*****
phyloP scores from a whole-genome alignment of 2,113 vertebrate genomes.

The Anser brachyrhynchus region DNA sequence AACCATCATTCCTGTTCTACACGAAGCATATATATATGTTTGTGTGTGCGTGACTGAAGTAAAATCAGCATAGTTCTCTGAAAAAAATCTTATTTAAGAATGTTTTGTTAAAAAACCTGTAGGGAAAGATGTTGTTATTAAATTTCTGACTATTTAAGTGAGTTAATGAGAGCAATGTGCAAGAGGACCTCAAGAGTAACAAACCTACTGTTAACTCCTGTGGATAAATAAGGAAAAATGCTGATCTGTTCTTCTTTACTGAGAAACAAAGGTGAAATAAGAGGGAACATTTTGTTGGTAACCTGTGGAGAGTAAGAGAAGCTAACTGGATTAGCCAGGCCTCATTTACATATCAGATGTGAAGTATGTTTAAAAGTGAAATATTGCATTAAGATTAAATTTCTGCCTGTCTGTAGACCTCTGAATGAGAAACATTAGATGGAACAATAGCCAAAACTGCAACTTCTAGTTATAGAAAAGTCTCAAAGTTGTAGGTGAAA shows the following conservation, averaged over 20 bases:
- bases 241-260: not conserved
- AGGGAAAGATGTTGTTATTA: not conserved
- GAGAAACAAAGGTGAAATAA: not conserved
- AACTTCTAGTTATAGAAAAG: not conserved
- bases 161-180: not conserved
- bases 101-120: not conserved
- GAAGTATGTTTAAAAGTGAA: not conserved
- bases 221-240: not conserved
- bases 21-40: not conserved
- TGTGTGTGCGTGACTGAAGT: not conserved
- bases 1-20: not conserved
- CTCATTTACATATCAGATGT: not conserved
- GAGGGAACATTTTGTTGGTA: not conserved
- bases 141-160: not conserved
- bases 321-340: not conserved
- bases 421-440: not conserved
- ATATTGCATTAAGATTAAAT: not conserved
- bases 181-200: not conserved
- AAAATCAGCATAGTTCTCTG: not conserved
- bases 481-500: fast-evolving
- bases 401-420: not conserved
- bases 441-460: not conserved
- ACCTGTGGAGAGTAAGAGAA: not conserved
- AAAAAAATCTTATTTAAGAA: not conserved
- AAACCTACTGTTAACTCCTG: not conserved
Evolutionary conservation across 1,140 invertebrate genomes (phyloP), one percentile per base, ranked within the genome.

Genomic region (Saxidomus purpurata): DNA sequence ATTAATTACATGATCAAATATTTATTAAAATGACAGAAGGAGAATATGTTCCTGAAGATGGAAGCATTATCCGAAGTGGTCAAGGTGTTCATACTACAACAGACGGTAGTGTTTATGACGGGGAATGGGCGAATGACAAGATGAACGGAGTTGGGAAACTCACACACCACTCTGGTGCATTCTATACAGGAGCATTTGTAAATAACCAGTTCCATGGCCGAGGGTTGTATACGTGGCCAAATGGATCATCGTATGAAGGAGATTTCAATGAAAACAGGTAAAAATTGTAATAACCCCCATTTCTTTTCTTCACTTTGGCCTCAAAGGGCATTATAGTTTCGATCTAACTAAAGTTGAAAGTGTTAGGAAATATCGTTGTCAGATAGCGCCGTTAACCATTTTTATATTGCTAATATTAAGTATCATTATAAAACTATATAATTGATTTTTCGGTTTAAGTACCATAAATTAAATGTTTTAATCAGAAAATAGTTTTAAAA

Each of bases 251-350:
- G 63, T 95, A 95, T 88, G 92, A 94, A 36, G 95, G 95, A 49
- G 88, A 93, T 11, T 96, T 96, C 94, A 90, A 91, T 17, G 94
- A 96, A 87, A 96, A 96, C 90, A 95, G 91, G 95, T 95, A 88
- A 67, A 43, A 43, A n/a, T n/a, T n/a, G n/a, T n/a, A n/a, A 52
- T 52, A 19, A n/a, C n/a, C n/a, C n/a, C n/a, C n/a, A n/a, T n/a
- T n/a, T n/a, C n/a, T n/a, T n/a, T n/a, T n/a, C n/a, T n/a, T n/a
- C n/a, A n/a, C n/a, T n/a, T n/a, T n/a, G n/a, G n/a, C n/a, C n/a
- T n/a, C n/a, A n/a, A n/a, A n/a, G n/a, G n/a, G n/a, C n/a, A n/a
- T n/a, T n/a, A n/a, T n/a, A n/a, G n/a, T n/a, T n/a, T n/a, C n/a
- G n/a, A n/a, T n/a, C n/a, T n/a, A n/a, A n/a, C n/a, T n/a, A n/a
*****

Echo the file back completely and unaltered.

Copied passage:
phyloP scores from a whole-genome alignment of 2,113 vertebrate genomes.

The Anser brachyrhynchus region DNA sequence AACCATCATTCCTGTTCTACACGAAGCATATATATATGTTTGTGTGTGCGTGACTGAAGTAAAATCAGCATAGTTCTCTGAAAAAAATCTTATTTAAGAATGTTTTGTTAAAAAACCTGTAGGGAAAGATGTTGTTATTAAATTTCTGACTATTTAAGTGAGTTAATGAGAGCAATGTGCAAGAGGACCTCAAGAGTAACAAACCTACTGTTAACTCCTGTGGATAAATAAGGAAAAATGCTGATCTGTTCTTCTTTACTGAGAAACAAAGGTGAAATAAGAGGGAACATTTTGTTGGTAACCTGTGGAGAGTAAGAGAAGCTAACTGGATTAGCCAGGCCTCATTTACATATCAGATGTGAAGTATGTTTAAAAGTGAAATATTGCATTAAGATTAAATTTCTGCCTGTCTGTAGACCTCTGAATGAGAAACATTAGATGGAACAATAGCCAAAACTGCAACTTCTAGTTATAGAAAAGTCTCAAAGTTGTAGGTGAAA shows the following conservation, averaged over 20 bases:
- bases 241-260: not conserved
- AGGGAAAGATGTTGTTATTA: not conserved
- GAGAAACAAAGGTGAAATAA: not conserved
- AACTTCTAGTTATAGAAAAG: not conserved
- bases 161-180: not conserved
- bases 101-120: not conserved
- GAAGTATGTTTAAAAGTGAA: not conserved
- bases 221-240: not conserved
- bases 21-40: not conserved
- TGTGTGTGCGTGACTGAAGT: not conserved
- bases 1-20: not conserved
- CTCATTTACATATCAGATGT: not conserved
- GAGGGAACATTTTGTTGGTA: not conserved
- bases 141-160: not conserved
- bases 321-340: not conserved
- bases 421-440: not conserved
- ATATTGCATTAAGATTAAAT: not conserved
- bases 181-200: not conserved
- AAAATCAGCATAGTTCTCTG: not conserved
- bases 481-500: fast-evolving
- bases 401-420: not conserved
- bases 441-460: not conserved
- ACCTGTGGAGAGTAAGAGAA: not conserved
- AAAAAAATCTTATTTAAGAA: not conserved
- AAACCTACTGTTAACTCCTG: not conserved
Evolutionary conservation across 1,140 invertebrate genomes (phyloP), one percentile per base, ranked within the genome.

Genomic region (Saxidomus purpurata): DNA sequence ATTAATTACATGATCAAATATTTATTAAAATGACAGAAGGAGAATATGTTCCTGAAGATGGAAGCATTATCCGAAGTGGTCAAGGTGTTCATACTACAACAGACGGTAGTGTTTATGACGGGGAATGGGCGAATGACAAGATGAACGGAGTTGGGAAACTCACACACCACTCTGGTGCATTCTATACAGGAGCATTTGTAAATAACCAGTTCCATGGCCGAGGGTTGTATACGTGGCCAAATGGATCATCGTATGAAGGAGATTTCAATGAAAACAGGTAAAAATTGTAATAACCCCCATTTCTTTTCTTCACTTTGGCCTCAAAGGGCATTATAGTTTCGATCTAACTAAAGTTGAAAGTGTTAGGAAATATCGTTGTCAGATAGCGCCGTTAACCATTTTTATATTGCTAATATTAAGTATCATTATAAAACTATATAATTGATTTTTCGGTTTAAGTACCATAAATTAAATGTTTTAATCAGAAAATAGTTTTAAAA

Each of bases 251-350:
- G 63, T 95, A 95, T 88, G 92, A 94, A 36, G 95, G 95, A 49
- G 88, A 93, T 11, T 96, T 96, C 94, A 90, A 91, T 17, G 94
- A 96, A 87, A 96, A 96, C 90, A 95, G 91, G 95, T 95, A 88
- A 67, A 43, A 43, A n/a, T n/a, T n/a, G n/a, T n/a, A n/a, A 52
- T 52, A 19, A n/a, C n/a, C n/a, C n/a, C n/a, C n/a, A n/a, T n/a
- T n/a, T n/a, C n/a, T n/a, T n/a, T n/a, T n/a, C n/a, T n/a, T n/a
- C n/a, A n/a, C n/a, T n/a, T n/a, T n/a, G n/a, G n/a, C n/a, C n/a
- T n/a, C n/a, A n/a, A n/a, A n/a, G n/a, G n/a, G n/a, C n/a, A n/a
- T n/a, T n/a, A n/a, T n/a, A n/a, G n/a, T n/a, T n/a, T n/a, C n/a
- G n/a, A n/a, T n/a, C n/a, T n/a, A n/a, A n/a, C n/a, T n/a, A n/a